The heatwave that has gripped the United Kingdom in recent weeks has led to drought and parched fields across much of the nation.
The dry conditions also revealed long-hidden archaeological sites buried underground.
The Royal Commission on the Ancient and Historical Monuments of Wales (RCAHMW) released aerial pictures of crop markings that show a large number of underground ancient sites.
The crop marks showed prehistoric settlements and Bronze Age barrows across the Llyn Peninsula in parts of north Wales, the RCAHMW said on their website.
"A newly discovered early medieval cemetery of square barrows seen in the south Gwynedd is a very rare monument type for Wales," the RCAHMW said.
"There was a surprise in the Vale of Glamorgan where severe drought at a known prehistoric settlement showed new cropmarks of a Roman villa within its modified ramparts."
The crop markings become apparent after greener vegetation, drawing on moisture trapped in the fortification ditches of the old sites, standing out among the brown, dryer vegetation.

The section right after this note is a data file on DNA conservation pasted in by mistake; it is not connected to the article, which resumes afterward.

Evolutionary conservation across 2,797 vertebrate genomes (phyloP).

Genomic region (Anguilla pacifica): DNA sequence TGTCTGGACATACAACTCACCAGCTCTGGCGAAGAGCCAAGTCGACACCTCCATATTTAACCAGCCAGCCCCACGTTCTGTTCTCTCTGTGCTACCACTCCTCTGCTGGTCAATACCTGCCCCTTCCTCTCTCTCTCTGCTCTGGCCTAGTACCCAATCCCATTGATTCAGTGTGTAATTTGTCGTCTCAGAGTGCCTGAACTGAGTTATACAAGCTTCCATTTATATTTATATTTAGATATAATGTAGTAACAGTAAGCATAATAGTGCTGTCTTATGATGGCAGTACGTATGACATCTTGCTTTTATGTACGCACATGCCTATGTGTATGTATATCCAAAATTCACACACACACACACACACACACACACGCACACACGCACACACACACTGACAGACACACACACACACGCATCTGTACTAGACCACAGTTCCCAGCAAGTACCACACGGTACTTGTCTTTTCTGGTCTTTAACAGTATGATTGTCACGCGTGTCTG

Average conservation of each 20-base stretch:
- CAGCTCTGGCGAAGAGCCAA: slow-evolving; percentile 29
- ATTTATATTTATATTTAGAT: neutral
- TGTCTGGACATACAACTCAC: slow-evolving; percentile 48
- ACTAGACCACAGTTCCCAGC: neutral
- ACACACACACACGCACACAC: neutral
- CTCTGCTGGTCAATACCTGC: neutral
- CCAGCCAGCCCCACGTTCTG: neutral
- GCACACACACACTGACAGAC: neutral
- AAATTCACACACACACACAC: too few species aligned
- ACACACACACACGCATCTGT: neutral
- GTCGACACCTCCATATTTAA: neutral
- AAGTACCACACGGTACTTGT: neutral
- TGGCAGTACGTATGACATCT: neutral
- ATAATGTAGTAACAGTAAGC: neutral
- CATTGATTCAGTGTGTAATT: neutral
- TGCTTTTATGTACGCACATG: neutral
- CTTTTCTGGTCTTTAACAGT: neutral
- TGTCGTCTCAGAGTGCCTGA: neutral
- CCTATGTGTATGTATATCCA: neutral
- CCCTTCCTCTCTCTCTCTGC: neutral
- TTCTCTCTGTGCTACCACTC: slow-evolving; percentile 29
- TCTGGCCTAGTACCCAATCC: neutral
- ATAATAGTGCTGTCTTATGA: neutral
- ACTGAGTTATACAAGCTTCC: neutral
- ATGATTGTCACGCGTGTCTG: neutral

Senior aerial investigator Dr Toby Driver spent hours flying over the crop marks and documenting the findings.
"I've not seen conditions like this since I took over the archaeological flying at the Royal Commission in 1997," Dr Driver told RCAHMW.
"So much new archaeology is showing it is incredible; the urgent work in the air now will lead to months of research in the office in the winter months to map and record all the sites which have been seen, and reveal their true significance."
Much of Britain has been experiencing a heatwave and unusually dry weather since June.